July 06, 2010

The WEIRDest people in the world

There is a freely available version of this article here (pdf).

Behav Brain Sci. 2010 Jun;33(2-3):61-83. Epub 2010 Jun 15.

The weirdest people in the world?

Henrich J, Heine SJ, Norenzayan A.

Abstract

Behavioral scientists routinely publish broad claims about human psychology and behavior in the world's top journals based on samples drawn entirely from Western, Educated, Industrialized, Rich, and Democratic (WEIRD) societies. Researchers - often implicitly - assume that either there is little variation across human populations, or that these "standard subjects" are as representative of the species as any other population. Are these assumptions justified? Here, our review of the comparative database from across the behavioral sciences suggests both that there is substantial variability in experimental results across populations and that WEIRD subjects are particularly unusual compared with the rest of the species - frequent outliers. The domains reviewed include visual perception, fairness, cooperation, spatial reasoning, categorization and inferential induction, moral reasoning, reasoning styles, self-concepts and related motivations, and the heritability of IQ. The findings suggest that members of WEIRD societies, including young children, are among the least representative populations one could find for generalizing about humans. Many of these findings involve domains that are associated with fundamental aspects of psychology, motivation, and behavior - hence, there are no obvious a priori grounds for claiming that a particular behavioral phenomenon is universal based on sampling from a single subpopulation. Overall, these empirical patterns suggests that we need to be less cavalier in addressing questions of human nature on the basis of data drawn from this particularly thin, and rather unusual, slice of humanity. We close by proposing ways to structurally re-organize the behavioral sciences to best tackle these challenges.

Link

19 comments:

Maju said...

Looks a great finding, Dienekes. :)

I have only read the first few pages but it is already illustrative of how cultural biases affect our perception and psychology.

It can also illustrate the discussion on the problem of measuring intelligence across cultures. If an IQ test would be made only on the question of understanding the correct answer to the Mueller-Lyer illusion, then Bushmen would score much higher because there's simply no "illusion" for them. And it's not just this one illusion, which has a marked cultural bias. And it's a matter of intelligence indeed to discern objective reality from illusory one.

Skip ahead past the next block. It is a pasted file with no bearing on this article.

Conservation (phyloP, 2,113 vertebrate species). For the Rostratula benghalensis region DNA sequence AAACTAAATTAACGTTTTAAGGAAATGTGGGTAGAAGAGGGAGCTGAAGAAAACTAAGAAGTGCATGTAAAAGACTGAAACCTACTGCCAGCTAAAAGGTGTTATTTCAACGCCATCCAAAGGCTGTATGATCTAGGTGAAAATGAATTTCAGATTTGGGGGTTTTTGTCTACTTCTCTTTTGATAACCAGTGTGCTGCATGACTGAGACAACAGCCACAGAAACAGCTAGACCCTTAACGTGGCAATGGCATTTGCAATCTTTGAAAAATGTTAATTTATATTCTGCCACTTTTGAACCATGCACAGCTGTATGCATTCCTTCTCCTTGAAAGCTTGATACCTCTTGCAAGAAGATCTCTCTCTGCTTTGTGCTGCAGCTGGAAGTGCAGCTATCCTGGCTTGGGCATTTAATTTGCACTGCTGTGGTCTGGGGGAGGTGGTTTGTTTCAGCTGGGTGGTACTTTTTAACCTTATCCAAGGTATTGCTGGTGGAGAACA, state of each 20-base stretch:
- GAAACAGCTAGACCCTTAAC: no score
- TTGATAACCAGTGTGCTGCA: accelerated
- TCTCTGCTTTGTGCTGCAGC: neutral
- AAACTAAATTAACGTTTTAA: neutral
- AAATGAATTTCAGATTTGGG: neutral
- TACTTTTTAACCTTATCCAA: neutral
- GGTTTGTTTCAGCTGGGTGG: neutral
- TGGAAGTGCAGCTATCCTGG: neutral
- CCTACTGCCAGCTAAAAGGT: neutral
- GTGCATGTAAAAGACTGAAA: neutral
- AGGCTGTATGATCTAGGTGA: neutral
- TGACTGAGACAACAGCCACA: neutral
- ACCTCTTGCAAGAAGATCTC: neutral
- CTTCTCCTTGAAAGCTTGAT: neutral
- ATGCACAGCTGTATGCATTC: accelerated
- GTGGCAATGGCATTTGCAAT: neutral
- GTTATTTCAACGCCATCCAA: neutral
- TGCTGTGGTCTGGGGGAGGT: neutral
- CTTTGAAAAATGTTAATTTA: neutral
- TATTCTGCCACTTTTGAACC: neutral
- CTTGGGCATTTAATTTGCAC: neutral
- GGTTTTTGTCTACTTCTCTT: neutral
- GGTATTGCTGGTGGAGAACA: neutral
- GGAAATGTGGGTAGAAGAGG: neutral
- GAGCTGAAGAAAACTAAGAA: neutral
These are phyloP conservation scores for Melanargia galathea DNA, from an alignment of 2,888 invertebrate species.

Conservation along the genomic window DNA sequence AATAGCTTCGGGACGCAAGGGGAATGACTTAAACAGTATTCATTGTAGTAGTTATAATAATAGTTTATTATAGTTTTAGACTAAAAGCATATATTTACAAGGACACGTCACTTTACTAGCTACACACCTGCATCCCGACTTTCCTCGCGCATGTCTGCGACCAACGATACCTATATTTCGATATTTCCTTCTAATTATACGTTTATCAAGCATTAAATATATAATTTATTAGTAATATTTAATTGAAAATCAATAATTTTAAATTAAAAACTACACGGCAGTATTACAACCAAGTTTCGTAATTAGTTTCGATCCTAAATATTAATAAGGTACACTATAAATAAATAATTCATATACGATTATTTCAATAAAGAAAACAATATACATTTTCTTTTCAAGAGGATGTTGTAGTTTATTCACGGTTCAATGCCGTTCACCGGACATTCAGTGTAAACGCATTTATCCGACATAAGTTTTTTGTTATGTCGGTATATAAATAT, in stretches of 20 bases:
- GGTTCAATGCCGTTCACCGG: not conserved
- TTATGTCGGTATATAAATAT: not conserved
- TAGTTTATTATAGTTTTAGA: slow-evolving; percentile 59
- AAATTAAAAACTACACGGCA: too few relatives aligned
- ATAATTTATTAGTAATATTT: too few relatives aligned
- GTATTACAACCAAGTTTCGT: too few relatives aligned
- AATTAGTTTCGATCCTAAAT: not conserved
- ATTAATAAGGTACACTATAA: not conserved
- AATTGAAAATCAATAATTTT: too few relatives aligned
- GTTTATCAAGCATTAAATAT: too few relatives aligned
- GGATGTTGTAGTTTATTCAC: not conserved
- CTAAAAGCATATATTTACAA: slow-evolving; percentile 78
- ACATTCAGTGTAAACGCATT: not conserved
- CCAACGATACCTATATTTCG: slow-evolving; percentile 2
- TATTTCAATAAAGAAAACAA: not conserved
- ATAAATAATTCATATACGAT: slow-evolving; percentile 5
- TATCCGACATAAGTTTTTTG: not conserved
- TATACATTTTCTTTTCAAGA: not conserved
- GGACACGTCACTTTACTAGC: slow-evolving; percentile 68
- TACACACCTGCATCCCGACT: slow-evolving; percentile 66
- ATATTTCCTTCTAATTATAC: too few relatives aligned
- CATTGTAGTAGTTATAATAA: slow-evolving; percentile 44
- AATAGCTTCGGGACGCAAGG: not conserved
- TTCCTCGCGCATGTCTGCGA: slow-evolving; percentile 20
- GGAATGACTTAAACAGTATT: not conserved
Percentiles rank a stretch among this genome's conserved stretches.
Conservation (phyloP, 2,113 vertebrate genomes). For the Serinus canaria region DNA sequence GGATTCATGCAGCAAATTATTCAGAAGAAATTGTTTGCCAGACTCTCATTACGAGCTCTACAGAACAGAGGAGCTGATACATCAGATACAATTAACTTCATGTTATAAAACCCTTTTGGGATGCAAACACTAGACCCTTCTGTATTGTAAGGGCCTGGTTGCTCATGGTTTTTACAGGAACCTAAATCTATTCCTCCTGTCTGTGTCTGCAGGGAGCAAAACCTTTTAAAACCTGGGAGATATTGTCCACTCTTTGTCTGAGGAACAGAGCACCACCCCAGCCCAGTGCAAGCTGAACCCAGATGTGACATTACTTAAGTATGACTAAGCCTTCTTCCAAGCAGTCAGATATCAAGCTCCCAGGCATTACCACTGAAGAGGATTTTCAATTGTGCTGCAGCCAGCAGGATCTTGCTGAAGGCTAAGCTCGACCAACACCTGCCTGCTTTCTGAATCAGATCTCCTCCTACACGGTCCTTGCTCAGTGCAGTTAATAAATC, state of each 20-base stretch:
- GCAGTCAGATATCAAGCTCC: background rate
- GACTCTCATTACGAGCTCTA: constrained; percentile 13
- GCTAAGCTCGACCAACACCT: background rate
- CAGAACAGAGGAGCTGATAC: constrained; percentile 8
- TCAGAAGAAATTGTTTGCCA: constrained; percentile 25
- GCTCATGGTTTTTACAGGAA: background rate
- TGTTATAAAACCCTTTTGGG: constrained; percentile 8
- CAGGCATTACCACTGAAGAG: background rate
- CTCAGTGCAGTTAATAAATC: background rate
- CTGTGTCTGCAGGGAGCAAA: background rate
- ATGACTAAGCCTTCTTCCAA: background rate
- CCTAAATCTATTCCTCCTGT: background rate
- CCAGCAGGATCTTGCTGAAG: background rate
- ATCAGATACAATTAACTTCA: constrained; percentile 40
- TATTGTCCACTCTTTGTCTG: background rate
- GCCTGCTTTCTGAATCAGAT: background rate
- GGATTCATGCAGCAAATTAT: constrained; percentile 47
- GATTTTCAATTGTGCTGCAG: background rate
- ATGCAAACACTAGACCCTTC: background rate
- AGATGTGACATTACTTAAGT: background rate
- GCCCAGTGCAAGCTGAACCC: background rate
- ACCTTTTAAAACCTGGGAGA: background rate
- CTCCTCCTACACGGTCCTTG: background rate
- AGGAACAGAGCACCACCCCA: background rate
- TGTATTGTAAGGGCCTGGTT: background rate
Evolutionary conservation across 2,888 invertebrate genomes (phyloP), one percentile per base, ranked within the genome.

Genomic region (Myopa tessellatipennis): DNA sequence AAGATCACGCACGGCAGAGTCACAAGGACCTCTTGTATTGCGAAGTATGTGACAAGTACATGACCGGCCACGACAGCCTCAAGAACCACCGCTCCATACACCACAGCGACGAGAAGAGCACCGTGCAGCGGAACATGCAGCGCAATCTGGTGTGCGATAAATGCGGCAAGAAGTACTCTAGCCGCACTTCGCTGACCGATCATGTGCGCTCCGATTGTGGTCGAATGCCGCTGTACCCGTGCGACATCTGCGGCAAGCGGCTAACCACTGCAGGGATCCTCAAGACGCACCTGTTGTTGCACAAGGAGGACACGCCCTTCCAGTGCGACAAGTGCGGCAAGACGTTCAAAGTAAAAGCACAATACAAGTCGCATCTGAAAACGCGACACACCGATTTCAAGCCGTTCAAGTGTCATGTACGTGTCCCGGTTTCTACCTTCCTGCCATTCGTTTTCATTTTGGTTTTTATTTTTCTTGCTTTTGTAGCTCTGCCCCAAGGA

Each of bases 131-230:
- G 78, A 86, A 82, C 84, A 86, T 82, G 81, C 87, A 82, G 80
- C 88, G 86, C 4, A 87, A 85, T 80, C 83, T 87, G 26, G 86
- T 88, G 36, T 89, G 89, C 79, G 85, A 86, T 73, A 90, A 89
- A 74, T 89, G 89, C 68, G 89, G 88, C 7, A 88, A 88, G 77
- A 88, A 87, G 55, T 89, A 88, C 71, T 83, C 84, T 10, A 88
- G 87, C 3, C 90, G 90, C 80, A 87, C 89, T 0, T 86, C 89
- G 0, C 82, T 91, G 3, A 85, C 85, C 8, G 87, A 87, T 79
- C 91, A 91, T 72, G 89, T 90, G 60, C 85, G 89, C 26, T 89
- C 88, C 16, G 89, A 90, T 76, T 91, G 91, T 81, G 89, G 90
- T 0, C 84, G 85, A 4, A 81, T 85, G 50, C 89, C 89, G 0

Will finish reading later.

onur said...

There is a strange observation in the beginning of the full text:

In the tropical forests of New Guinea the Etoro believe that for a boy to achieve manhood he must ingest the semen of his elders. This is accomplished through ritualized rites of passage that require young male initiates to fellate a senior member (Herdt 1984, Kelley 1980). In contrast, the nearby Kaluli maintain that male initiation is only properly done by ritually delivering the semen through the initiate’s anus, not his mouth. The Etoro revile these Kaluli practices, finding them disgusting. To become a man in these societies, and eventually take a wife, every boy undergoes these initiations. Such boy‐inseminating practices, which are enmeshed in rich systems of meaning and imbued with local cultural values, were not uncommon among the traditional societies of Melanesia and Aboriginal Australia (Herdt 1993), as well as in Ancient Greece and Tokugawa Japan. [emphasis mine]

Is there any evidence for boy-inseminating practices (for whatever reason) in Ancient Greece or Tokugawa Japan, or in any other ancient or modern Caucasoid (including Indians and North Africans), Mongoloid (including Amerindians, Polynesians and Ainus) or Caucaso-Mongoloid society?

Maju said...

"Is there any evidence for boy-inseminating practices (for whatever reason) in Ancient Greece or Tokugawa Japan"...

I have no idea about Japan but I understand that the Greek reference indicates the practice of male homosexuality between adults and youngsters, considered upon a time a good thing... also for the young ones, and hence sort of initiatory practice. It's a loose comparison probably but justified anyhow in the sense of illustrating how things WEIRDs consider extremely strange can be relatively normal and even mainstream in other cultural contexts.

This is I understand what the whole paragraph is about, a good example of classical shock-provoking anthropological literature.

Joel said...

Read Satyricon by Petronius; it deals with pederasty (such as you have just described, replete with an older male "mentor", and the youth who is brought in to adult male society through this relationship, i.e. copulation) in the early Roman Empire.
Unfortunately, NAMBLA appears to have a very ancient lineage...I sometimes wonder if the problems of sexual abuse within the Catholic church are not an institutionalized vestige of its Roman heritage. Notice that the celibate priest is rarely, if ever, caught with a female prostitute (or victim), but always a young boy (unlike televangelists, for example, who are almost always caught with adult female prostitutes). The law of averages would state that most sexual improprieties involving men would be heterosexual in nature, unless there were an informal initiation (involving the custom of pederasty)rite taking place, under our noses within the Catholic church.

Dienekes said...

I understand that the Greek reference indicates the practice of male homosexuality between adults and youngsters, considered upon a time a good thing

There is no evidence for this.

Jean said...

[i]classical shock-provoking anthropological literature[/i]

That is the one blot on an otherwise excellent article. Shock tactics just get readers to remember the shock, rather than the point of the article. Already the comments here have focused on it.

Joel said...

@Dienekes http://upload.wikimedia.org/wikipedia/en/0/0f/Oxford_Pederasty.jpg(They're just 'good friends')

Jean said...

Loved this bit: